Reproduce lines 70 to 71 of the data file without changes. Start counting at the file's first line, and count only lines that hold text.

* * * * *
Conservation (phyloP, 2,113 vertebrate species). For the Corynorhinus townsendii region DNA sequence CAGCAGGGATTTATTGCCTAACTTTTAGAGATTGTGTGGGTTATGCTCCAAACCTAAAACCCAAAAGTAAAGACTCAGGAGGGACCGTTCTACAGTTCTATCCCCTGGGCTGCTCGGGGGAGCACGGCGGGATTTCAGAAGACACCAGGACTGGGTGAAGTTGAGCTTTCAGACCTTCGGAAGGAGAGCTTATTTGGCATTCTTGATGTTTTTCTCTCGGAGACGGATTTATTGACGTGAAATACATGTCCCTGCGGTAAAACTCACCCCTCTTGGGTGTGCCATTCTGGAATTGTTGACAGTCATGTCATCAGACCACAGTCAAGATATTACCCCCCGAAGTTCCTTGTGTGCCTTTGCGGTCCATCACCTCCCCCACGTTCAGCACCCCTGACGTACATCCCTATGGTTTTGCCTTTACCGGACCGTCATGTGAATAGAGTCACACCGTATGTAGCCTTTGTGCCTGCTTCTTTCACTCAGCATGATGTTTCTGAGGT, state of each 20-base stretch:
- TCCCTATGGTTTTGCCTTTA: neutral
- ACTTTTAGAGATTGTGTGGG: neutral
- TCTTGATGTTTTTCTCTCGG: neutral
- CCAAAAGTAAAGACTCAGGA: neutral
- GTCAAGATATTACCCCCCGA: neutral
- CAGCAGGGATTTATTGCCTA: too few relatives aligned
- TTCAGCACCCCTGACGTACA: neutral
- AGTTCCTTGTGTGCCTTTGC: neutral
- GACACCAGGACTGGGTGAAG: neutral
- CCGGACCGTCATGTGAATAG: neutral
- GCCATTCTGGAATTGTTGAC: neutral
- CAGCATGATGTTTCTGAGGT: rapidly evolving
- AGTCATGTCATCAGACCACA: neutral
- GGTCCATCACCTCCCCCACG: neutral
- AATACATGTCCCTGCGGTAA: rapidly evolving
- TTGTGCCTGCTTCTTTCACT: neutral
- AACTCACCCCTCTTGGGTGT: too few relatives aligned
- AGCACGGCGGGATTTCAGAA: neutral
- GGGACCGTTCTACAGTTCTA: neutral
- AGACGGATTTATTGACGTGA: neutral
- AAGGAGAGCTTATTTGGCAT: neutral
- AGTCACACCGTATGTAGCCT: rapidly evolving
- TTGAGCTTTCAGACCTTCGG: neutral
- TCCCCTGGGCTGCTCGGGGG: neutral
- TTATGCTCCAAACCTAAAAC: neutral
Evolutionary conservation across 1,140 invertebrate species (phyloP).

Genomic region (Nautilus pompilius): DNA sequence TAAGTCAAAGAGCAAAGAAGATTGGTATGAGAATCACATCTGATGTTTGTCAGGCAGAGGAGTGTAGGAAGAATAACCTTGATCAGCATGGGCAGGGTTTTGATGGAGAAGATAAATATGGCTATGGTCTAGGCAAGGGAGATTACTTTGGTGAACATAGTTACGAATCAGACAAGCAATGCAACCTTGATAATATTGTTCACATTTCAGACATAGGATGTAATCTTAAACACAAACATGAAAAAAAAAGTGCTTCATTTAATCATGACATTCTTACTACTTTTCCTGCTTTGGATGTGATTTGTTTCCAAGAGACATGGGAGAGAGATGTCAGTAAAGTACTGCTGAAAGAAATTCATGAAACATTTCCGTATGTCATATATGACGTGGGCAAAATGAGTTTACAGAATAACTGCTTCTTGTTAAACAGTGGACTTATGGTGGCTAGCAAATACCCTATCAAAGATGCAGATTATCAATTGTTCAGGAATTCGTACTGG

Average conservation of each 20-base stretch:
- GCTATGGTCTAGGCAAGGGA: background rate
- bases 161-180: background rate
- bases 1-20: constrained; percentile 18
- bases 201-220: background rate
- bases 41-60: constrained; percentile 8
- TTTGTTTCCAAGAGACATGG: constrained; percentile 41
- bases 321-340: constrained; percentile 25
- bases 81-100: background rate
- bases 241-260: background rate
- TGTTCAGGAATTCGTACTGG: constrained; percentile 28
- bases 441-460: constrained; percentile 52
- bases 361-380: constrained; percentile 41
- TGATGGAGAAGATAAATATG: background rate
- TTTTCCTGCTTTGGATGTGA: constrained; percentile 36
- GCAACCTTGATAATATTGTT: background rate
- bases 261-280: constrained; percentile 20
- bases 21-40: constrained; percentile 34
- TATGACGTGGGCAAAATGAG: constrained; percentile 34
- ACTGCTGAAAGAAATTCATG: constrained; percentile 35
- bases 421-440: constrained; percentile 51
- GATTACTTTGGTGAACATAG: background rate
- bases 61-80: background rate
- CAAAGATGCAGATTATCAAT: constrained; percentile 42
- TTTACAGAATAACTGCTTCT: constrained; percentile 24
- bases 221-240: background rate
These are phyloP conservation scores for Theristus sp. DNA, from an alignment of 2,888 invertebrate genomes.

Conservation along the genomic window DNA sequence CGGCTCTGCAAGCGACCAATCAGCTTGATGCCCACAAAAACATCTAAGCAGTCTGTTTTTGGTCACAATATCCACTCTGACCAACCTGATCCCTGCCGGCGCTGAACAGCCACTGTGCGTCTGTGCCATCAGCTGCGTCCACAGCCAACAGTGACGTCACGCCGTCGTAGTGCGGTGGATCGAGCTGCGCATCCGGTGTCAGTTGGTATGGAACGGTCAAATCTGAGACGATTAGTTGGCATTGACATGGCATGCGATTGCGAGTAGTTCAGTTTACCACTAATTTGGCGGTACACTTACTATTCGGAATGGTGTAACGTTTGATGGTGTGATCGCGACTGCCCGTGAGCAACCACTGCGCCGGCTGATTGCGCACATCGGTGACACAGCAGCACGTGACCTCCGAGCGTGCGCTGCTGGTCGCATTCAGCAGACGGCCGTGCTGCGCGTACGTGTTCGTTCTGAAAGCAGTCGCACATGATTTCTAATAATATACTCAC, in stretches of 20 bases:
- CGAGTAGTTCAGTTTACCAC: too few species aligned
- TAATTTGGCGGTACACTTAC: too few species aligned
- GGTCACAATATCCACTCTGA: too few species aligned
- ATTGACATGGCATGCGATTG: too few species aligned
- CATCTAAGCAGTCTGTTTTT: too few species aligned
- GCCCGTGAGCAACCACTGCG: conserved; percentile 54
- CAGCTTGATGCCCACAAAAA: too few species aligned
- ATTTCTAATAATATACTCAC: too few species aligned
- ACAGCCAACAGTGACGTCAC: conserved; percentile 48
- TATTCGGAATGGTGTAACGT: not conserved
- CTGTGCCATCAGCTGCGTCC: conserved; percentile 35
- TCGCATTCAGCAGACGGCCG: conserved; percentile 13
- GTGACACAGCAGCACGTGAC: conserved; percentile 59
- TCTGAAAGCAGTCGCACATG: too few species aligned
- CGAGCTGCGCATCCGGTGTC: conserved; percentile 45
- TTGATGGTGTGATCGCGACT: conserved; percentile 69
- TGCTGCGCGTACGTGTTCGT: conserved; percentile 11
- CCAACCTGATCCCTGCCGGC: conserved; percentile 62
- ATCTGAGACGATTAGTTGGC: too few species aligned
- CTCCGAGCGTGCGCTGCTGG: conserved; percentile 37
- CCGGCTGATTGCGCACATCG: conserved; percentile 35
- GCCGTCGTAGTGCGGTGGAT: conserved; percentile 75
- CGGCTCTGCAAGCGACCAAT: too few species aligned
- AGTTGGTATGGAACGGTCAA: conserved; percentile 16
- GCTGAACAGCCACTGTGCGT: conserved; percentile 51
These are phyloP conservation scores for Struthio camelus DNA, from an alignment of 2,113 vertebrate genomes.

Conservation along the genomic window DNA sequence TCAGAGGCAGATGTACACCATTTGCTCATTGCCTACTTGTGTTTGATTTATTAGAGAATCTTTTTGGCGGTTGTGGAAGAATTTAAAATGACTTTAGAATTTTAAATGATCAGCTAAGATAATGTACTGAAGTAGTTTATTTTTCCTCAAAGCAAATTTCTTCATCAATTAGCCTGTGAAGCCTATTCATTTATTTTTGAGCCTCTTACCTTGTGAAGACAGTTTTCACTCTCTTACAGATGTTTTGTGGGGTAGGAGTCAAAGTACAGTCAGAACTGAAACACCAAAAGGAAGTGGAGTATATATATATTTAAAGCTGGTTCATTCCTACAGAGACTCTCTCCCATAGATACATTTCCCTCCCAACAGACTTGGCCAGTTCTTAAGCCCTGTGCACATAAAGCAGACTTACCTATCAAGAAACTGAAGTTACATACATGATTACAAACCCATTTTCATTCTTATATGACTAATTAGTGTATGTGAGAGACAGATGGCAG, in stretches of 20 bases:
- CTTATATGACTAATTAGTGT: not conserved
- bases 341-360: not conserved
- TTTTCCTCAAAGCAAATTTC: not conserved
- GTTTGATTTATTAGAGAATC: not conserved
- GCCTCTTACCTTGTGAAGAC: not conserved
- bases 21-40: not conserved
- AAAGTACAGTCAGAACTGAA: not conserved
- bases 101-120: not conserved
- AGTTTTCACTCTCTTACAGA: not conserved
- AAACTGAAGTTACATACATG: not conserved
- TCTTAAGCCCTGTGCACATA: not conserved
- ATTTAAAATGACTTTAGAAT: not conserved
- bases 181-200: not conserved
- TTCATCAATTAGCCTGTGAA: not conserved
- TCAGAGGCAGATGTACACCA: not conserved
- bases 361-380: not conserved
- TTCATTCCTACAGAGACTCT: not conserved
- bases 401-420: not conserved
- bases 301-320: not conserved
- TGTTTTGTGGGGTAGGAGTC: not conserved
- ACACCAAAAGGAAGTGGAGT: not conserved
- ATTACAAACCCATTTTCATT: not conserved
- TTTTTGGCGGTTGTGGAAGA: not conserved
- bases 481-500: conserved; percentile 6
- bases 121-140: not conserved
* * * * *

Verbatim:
- TCTGAAAGCAGTCGCACATG: too few species aligned
- CGAGCTGCGCATCCGGTGTC: conserved; percentile 45